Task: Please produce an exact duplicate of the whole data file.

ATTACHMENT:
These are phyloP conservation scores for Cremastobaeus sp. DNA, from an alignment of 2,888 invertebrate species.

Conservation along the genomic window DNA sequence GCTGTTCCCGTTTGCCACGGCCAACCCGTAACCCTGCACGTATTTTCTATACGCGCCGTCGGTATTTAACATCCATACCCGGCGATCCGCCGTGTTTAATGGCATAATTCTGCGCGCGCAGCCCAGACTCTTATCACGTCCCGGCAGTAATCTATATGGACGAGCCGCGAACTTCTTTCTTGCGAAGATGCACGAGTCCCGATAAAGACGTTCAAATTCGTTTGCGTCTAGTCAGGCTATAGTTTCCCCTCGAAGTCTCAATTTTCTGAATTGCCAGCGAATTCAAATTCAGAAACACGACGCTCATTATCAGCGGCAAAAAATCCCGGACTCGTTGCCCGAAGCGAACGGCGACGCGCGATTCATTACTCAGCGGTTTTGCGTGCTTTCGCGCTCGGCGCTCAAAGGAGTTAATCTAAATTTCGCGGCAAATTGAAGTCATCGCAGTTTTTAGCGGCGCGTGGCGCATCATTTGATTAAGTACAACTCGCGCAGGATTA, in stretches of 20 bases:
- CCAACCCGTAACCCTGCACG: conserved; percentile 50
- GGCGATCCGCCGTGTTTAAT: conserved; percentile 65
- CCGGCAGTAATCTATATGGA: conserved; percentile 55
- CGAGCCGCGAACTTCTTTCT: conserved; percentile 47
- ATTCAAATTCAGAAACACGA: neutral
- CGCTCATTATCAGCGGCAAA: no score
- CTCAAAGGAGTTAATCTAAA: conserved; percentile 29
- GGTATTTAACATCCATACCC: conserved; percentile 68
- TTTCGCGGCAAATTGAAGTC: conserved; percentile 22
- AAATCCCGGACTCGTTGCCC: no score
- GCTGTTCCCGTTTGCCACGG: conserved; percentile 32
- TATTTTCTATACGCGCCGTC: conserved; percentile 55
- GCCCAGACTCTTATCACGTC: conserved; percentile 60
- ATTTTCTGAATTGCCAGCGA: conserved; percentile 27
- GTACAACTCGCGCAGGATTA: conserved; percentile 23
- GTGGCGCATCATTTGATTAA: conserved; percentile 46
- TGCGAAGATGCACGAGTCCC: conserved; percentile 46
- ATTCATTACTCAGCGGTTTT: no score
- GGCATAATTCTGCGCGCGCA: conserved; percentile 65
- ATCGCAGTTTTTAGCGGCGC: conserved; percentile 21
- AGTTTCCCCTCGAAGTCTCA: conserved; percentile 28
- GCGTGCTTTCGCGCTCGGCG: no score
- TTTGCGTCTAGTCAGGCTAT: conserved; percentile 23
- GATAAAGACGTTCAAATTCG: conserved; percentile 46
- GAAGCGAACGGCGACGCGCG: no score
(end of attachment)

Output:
These are phyloP conservation scores for Cremastobaeus sp. DNA, from an alignment of 2,888 invertebrate species.

Conservation along the genomic window DNA sequence GCTGTTCCCGTTTGCCACGGCCAACCCGTAACCCTGCACGTATTTTCTATACGCGCCGTCGGTATTTAACATCCATACCCGGCGATCCGCCGTGTTTAATGGCATAATTCTGCGCGCGCAGCCCAGACTCTTATCACGTCCCGGCAGTAATCTATATGGACGAGCCGCGAACTTCTTTCTTGCGAAGATGCACGAGTCCCGATAAAGACGTTCAAATTCGTTTGCGTCTAGTCAGGCTATAGTTTCCCCTCGAAGTCTCAATTTTCTGAATTGCCAGCGAATTCAAATTCAGAAACACGACGCTCATTATCAGCGGCAAAAAATCCCGGACTCGTTGCCCGAAGCGAACGGCGACGCGCGATTCATTACTCAGCGGTTTTGCGTGCTTTCGCGCTCGGCGCTCAAAGGAGTTAATCTAAATTTCGCGGCAAATTGAAGTCATCGCAGTTTTTAGCGGCGCGTGGCGCATCATTTGATTAAGTACAACTCGCGCAGGATTA, in stretches of 20 bases:
- CCAACCCGTAACCCTGCACG: conserved; percentile 50
- GGCGATCCGCCGTGTTTAAT: conserved; percentile 65
- CCGGCAGTAATCTATATGGA: conserved; percentile 55
- CGAGCCGCGAACTTCTTTCT: conserved; percentile 47
- ATTCAAATTCAGAAACACGA: neutral
- CGCTCATTATCAGCGGCAAA: no score
- CTCAAAGGAGTTAATCTAAA: conserved; percentile 29
- GGTATTTAACATCCATACCC: conserved; percentile 68
- TTTCGCGGCAAATTGAAGTC: conserved; percentile 22
- AAATCCCGGACTCGTTGCCC: no score
- GCTGTTCCCGTTTGCCACGG: conserved; percentile 32
- TATTTTCTATACGCGCCGTC: conserved; percentile 55
- GCCCAGACTCTTATCACGTC: conserved; percentile 60
- ATTTTCTGAATTGCCAGCGA: conserved; percentile 27
- GTACAACTCGCGCAGGATTA: conserved; percentile 23
- GTGGCGCATCATTTGATTAA: conserved; percentile 46
- TGCGAAGATGCACGAGTCCC: conserved; percentile 46
- ATTCATTACTCAGCGGTTTT: no score
- GGCATAATTCTGCGCGCGCA: conserved; percentile 65
- ATCGCAGTTTTTAGCGGCGC: conserved; percentile 21
- AGTTTCCCCTCGAAGTCTCA: conserved; percentile 28
- GCGTGCTTTCGCGCTCGGCG: no score
- TTTGCGTCTAGTCAGGCTAT: conserved; percentile 23
- GATAAAGACGTTCAAATTCG: conserved; percentile 46
- GAAGCGAACGGCGACGCGCG: no score